Promoting the Health of Migrants Within, Between, & Across Regions

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“Promoting the Health of Migrants Within, Between, & Across Regions”

Bangkok - The health of migrants is of upmost importance, not only for migrants themselves but also for host communities, host countries, regional and global health goals. Promoting migrant health and ensuring that no migrant is left behind requires dedicated efforts within, between, and across countries in order to provide accessible, equitable, and effective health care access for migrants.

In Bangkok, government officials and International Organization for Migration (IOM) staff from 13 countries (4 from the Middle East and North Africa Region, and 8 from Asia) met at the “Cross-Regional Knowledge Exchange Workshop for Promotion of Migrant Health”.

Co-hosted by IOM & the Ministry of Public Health and the participation of the World Health Organization in Thailand, the June 25-27 workshop focused on policies and legal framework; migrants’ health monitoring; health data and research; and cross regional partnership and network on migrant health promotion.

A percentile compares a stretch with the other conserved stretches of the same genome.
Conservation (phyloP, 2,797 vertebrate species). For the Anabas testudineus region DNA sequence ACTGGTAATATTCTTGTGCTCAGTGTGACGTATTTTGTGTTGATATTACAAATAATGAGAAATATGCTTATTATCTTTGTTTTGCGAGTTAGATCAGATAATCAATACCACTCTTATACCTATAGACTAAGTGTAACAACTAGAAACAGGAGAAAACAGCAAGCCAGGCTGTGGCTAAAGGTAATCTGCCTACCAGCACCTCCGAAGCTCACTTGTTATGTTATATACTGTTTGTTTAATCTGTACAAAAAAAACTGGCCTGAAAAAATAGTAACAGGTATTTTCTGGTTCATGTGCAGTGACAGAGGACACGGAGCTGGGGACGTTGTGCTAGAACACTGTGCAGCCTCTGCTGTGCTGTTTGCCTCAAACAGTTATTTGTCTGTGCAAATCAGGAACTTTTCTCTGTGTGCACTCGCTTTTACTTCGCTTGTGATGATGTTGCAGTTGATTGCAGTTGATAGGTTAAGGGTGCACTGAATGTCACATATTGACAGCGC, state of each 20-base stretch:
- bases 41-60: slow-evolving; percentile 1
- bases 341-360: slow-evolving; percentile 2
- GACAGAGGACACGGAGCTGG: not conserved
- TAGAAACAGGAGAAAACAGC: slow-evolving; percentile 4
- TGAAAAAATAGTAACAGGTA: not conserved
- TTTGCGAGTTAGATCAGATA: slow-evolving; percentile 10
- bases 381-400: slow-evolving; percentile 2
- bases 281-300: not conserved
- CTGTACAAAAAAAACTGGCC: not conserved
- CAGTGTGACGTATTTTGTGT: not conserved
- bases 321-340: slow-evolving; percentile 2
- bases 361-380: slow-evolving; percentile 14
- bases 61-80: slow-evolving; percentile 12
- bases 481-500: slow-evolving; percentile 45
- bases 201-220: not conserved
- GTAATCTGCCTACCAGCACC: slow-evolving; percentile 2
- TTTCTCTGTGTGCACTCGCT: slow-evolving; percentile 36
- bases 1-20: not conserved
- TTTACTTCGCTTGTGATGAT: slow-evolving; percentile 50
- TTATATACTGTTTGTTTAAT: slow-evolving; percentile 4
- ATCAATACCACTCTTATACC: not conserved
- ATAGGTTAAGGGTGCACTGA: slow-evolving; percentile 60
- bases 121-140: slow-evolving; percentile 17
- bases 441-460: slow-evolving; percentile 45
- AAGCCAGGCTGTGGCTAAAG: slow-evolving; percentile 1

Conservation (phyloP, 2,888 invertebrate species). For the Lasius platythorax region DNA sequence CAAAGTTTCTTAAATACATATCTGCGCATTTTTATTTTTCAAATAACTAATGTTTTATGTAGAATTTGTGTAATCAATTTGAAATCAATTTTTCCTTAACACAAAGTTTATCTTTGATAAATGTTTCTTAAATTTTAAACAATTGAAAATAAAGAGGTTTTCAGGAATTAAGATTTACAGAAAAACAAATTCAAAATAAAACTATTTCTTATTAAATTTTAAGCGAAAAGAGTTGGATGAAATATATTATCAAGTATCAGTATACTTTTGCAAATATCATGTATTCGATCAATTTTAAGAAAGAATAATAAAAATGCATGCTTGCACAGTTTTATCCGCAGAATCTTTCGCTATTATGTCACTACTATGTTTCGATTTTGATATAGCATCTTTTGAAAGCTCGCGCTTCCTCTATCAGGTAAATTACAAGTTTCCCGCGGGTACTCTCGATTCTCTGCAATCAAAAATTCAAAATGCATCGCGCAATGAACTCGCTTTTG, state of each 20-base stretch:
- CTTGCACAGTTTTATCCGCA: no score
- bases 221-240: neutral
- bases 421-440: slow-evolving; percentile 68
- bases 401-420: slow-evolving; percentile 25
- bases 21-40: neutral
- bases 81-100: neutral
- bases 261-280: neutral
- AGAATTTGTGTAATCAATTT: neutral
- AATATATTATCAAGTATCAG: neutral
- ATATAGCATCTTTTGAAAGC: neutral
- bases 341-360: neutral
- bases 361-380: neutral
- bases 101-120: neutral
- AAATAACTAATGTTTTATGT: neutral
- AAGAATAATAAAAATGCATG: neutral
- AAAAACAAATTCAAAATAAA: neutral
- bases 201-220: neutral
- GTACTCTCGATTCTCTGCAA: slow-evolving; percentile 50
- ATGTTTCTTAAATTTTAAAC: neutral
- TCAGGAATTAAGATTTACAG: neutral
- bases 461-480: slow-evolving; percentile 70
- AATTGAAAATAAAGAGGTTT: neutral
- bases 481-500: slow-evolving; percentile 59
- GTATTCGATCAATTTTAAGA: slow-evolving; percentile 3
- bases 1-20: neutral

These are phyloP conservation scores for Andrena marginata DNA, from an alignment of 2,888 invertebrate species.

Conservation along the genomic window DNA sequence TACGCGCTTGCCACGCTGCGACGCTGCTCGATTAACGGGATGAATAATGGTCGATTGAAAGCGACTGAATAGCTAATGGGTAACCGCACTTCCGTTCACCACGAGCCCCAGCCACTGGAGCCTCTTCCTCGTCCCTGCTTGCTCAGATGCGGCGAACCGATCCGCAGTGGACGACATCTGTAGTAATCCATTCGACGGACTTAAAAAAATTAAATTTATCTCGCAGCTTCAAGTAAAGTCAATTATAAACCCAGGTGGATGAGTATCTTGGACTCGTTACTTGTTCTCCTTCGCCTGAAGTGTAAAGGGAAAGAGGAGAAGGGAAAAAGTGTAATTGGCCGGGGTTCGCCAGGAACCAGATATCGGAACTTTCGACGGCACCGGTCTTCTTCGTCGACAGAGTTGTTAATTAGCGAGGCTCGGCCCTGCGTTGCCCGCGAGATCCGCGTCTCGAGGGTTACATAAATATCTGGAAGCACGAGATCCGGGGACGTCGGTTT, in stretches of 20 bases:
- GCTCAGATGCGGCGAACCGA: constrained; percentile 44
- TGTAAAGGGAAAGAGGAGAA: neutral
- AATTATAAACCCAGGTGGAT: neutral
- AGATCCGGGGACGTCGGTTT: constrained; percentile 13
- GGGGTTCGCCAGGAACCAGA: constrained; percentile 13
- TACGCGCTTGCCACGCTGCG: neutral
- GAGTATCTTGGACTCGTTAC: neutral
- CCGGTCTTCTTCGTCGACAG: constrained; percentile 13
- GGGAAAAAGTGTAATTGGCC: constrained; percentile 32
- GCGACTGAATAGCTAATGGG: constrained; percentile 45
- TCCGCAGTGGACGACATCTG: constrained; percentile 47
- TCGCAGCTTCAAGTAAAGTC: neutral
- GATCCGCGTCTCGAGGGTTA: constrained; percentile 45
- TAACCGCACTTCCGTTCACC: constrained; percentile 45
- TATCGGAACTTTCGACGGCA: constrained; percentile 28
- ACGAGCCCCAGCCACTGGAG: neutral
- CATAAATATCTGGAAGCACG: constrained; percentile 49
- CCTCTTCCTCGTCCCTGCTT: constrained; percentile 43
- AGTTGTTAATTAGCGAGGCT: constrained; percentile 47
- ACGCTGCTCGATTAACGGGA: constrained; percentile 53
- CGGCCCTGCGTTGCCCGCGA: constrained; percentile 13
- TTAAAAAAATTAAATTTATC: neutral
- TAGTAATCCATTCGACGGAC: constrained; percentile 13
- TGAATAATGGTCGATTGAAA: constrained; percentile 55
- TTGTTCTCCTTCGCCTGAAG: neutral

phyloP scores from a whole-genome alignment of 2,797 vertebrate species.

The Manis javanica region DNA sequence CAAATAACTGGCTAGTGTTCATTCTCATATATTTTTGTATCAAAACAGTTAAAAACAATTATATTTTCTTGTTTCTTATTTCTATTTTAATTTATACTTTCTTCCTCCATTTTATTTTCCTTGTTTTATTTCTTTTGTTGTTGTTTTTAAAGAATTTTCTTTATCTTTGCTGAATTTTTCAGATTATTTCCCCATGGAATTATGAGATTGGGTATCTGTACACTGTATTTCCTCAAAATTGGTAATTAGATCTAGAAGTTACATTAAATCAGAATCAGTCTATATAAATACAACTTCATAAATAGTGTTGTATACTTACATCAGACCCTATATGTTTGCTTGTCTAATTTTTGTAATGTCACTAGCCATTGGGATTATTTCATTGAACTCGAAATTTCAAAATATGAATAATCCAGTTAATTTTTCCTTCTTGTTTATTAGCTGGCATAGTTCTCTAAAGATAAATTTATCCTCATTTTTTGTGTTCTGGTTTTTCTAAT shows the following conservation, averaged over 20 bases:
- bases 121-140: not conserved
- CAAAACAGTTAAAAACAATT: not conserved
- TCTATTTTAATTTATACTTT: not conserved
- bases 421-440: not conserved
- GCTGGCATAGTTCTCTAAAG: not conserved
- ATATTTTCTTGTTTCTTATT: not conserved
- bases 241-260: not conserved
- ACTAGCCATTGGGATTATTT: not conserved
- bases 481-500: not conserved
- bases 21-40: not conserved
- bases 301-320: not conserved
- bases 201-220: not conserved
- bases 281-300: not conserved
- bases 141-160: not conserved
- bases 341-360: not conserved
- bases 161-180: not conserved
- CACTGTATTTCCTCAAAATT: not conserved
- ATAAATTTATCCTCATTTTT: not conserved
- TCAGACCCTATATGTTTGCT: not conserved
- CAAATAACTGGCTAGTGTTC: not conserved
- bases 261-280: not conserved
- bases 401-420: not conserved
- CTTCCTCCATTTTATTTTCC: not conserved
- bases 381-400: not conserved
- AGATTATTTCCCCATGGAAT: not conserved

“We learned experiences from other countries like Thailand & Morocco. In Libya, we do not have a national strategy for migrant health and an operational guide. Through this workshop, we have acquired lots of information which will help us to move towards the wellbeing of migrants”, said Dr. Tawfik Rahab A. Hrisha, from the Ministry of Health, Libya.

The workshop presented a wonderful opportunity where participants shared experiences, across different migration contexts. Furthermore, during these days the representatives from the 13 countries learned about the challenges, successes, and good practices in addressing and promoting the health needs of migrants within different countries, and within regional and global cooperation.

The workshop included a visit to Saint Anna School, where migrants’ children are taught by religious volunteers as their parents and the Samut Sakhon tertiary level Hospital, that offers health services to migrant workers and local communities.

“Thailand was an integral part of the workshop in regard to presenting their programs in supporting migrants,” added Dr. Carlos Van Der Laat, IOM Migrant Health Assistance Programme Coordinator.

 “Migration is now a reality that all countries are now facing, and we have to be prepared to face it”, said Dr. Ahmed Rehan, the from the Ministry of Health and Population, Egypt.

Knowing and learning how to best promote migrant health cannot be confined to a single country or region. It is only through sharing of experiences, cross-fertilization of ideas, and collaborating on solutions that can address these complex issues.

Among the participants were representatives from Cambodia, Egypt, Libya, Maldives, Morocco, Myanmar, Nepal, Philippines, Sri Lanka, Switzerland, Thailand, Tunisia, and Viet Nam.

Universal health coverage cannot be achieved without the inclusion of all (documented and undocumented) migrants.